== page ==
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I've a table with 4 columns: id (int), name (varchar), timefrom (time), timeuntil (time)

Now I would like to have all combinations where they have an intersection on the timefrom to timeuntil.

My current solution is that I load all the records and loop it in php for every full hour... but this costs me much performance.

Any Ideas, is this possible to solve in a Select?

I want to know which presences are sharing the same timefrom, timeuntil As an example:

#1 / whole day / 06:00:00 / 18:00:00 
#2 / morning   / 07:00:00 / 12:00:00 
#3 / afternoon / 13:00:00 / 18:00:00 

I would like to have the result:

#1, #2, #3   (the whole day shares the times with morning, afternoon) 
#2, #1       (the morning shares the times with the whole day) 
#3, #1       (the afternoon shares the times with the whole day)
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  • What do you mean with "intersection"? Do you have a fixed timestamp that you want to compare with the (timeform, timeuntil) range? Or you want to compare the ranges between rows? If you added a few sample rows and the expected outcome, it would be much better,. May 12, 2015 at 16:33
  • Questions like this are frequently best understood with DDL (CREATE TABLE blah (field1 type1, field2....)); and DML (INSERT INTO blah VALUES(value1, value2...); Then, from that data, provide us with the result you want and the logic you used to get it. p.s. welcome to the forum. May 12, 2015 at 16:41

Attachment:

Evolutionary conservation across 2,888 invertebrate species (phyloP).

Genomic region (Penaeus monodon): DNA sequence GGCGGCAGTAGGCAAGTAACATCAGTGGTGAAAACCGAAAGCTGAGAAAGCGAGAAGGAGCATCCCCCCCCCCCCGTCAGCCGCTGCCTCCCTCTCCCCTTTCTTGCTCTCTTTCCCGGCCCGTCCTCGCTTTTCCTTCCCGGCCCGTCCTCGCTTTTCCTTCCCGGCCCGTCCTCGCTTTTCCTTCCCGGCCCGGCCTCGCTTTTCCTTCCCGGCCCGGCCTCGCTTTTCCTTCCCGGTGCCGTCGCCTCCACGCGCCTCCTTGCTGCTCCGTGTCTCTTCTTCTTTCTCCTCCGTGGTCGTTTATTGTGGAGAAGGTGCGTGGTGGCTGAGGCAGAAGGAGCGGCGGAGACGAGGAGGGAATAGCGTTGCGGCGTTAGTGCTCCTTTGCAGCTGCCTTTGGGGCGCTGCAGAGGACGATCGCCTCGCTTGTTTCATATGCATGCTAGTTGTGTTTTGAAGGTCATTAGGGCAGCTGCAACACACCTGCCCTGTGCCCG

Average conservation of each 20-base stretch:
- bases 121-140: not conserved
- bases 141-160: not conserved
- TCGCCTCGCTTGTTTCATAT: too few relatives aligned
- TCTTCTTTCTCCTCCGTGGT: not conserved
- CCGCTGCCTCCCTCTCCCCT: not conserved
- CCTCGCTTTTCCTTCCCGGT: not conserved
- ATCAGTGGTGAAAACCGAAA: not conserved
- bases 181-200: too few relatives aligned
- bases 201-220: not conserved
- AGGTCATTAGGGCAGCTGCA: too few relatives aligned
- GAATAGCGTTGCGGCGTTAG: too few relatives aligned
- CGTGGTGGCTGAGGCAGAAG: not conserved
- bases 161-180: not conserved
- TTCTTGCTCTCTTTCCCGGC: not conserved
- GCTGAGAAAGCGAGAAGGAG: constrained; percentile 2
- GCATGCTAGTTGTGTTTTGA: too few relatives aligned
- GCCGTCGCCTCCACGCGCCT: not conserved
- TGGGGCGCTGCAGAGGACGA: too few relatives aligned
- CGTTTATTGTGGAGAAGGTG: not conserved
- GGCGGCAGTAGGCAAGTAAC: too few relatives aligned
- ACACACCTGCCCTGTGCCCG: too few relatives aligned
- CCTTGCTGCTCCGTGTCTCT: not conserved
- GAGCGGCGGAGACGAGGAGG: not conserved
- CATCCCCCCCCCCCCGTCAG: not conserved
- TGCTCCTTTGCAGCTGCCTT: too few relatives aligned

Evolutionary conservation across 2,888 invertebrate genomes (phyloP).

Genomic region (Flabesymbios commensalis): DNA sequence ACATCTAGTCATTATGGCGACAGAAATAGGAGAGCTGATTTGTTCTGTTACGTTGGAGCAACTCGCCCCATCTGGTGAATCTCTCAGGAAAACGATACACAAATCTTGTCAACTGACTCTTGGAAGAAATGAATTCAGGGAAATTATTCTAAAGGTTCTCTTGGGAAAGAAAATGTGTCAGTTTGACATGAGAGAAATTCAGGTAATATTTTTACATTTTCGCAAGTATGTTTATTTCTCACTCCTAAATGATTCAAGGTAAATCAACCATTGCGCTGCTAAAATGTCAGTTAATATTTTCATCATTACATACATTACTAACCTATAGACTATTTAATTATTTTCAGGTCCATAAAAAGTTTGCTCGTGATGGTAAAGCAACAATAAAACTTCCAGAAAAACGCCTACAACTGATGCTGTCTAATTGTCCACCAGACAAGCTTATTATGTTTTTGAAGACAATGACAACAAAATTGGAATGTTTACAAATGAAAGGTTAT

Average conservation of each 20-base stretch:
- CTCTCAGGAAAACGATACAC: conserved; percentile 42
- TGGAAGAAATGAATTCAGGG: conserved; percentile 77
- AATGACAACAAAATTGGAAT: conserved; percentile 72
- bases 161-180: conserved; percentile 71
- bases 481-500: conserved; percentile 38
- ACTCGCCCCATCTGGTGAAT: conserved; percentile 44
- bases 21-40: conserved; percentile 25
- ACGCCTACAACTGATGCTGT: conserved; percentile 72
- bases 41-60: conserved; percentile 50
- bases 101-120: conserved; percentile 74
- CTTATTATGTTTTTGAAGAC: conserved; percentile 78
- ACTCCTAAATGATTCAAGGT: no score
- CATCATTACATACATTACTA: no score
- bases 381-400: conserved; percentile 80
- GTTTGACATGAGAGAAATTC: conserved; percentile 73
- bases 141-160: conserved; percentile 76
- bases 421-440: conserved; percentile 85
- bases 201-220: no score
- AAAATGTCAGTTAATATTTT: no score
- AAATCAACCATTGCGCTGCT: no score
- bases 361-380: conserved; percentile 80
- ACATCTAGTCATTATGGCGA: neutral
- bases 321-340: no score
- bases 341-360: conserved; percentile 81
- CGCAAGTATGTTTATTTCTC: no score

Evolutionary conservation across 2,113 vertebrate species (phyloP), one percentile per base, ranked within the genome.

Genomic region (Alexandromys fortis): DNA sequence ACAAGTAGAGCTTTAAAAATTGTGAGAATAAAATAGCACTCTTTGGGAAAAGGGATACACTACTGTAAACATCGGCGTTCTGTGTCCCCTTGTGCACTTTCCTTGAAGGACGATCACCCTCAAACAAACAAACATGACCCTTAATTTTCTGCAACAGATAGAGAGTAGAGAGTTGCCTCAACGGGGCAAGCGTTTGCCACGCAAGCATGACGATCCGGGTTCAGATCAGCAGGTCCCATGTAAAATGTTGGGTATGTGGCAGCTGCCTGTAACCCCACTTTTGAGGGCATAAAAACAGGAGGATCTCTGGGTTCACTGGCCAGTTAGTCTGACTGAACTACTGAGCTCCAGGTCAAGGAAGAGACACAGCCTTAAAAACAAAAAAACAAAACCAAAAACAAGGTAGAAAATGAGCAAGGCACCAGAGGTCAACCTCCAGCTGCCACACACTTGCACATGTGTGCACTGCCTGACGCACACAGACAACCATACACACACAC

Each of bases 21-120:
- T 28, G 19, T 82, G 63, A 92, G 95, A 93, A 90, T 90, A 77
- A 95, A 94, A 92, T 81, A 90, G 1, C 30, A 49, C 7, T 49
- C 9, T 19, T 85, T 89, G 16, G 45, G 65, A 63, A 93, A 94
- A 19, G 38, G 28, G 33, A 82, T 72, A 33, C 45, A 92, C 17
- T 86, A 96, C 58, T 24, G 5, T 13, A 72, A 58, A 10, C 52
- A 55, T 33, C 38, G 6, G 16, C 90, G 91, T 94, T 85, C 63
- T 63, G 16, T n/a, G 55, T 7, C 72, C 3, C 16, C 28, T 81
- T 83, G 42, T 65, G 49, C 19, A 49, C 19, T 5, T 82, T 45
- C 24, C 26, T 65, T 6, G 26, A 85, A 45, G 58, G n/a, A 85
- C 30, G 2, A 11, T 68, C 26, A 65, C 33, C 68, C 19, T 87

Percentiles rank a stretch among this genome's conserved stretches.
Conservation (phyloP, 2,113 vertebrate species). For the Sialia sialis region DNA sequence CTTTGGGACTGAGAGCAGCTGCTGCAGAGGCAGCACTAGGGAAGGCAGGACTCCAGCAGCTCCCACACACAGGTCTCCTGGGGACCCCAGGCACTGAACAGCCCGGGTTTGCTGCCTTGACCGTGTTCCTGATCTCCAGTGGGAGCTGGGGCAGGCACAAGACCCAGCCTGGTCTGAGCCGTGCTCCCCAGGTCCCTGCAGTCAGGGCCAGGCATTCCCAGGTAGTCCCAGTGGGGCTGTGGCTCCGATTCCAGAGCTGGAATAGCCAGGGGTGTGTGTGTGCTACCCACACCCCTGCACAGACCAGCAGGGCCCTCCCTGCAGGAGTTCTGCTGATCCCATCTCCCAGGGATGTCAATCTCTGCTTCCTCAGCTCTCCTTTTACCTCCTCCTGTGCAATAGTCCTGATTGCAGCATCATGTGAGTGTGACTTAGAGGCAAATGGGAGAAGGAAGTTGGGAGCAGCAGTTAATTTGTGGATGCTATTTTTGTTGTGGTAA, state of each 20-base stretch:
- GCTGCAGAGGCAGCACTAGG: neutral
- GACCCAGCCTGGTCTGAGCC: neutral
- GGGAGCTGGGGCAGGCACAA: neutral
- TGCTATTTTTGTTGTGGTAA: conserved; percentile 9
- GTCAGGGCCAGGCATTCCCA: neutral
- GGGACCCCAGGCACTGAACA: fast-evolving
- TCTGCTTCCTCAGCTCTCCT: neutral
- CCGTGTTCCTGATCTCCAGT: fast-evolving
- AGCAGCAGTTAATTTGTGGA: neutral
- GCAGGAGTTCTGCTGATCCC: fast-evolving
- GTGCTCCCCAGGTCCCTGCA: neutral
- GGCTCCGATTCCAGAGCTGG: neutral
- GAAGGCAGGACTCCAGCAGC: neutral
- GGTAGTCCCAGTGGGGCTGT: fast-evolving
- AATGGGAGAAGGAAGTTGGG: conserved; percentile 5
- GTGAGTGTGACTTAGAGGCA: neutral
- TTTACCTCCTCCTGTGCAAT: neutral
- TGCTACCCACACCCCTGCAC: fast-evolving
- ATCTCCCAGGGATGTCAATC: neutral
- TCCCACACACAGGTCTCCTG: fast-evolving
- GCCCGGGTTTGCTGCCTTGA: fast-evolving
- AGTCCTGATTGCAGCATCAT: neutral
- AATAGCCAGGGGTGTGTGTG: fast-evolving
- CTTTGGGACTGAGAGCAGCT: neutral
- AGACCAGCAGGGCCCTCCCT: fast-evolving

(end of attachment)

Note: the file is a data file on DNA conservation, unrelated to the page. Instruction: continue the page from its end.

1 Answer 1

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It seems you need a self join with a non-equality condition that checks for overlaping ranges. The output can be in different formats. Depending on your needs, the easiest would be a 2-column output:

SELECT a.id AS a_id, b.id AS b_id
FROM calendar AS a
  JOIN calendar AS b
    ON  a.id <> b.id
    AND a.timefrom < b.timeuntil
    AND b.timefrom < a.timeuntil 
ORDER BY a.id, b.id ;

Output would be (2 columns):

#1    #2   (the whole day shares the times with morning) 
#1    #3   (the whole day shares the times with afternoon) 
#2    #1   (the morning shares the times with the whole day) 
#3    #1   (the afternoon shares the times with the whole day)

To get the rows combined, you can use GROUP_CONCAT():

SELECT a.id AS a_id, 
       GROUP_CONCAT(b.id ORDER BY b.id SEPARATOR ' ') AS b_ids
FROM calendar AS a
  JOIN calendar AS b
    ON  a.id <> b.id
    AND a.timefrom < b.timeuntil
    AND b.timefrom < a.timeuntil 
GROUP BY a.id
ORDER BY a.id ;

Output (2-columns):

#1    #2 #3   (the whole day shares the times with morning, afternoon) 
#2    #1      (the morning shares the times with the whole day) 
#3    #1      (the afternoon shares the times with the whole day)

If you want one row per a.id and multiple columns, you'll need dynamic SQL.

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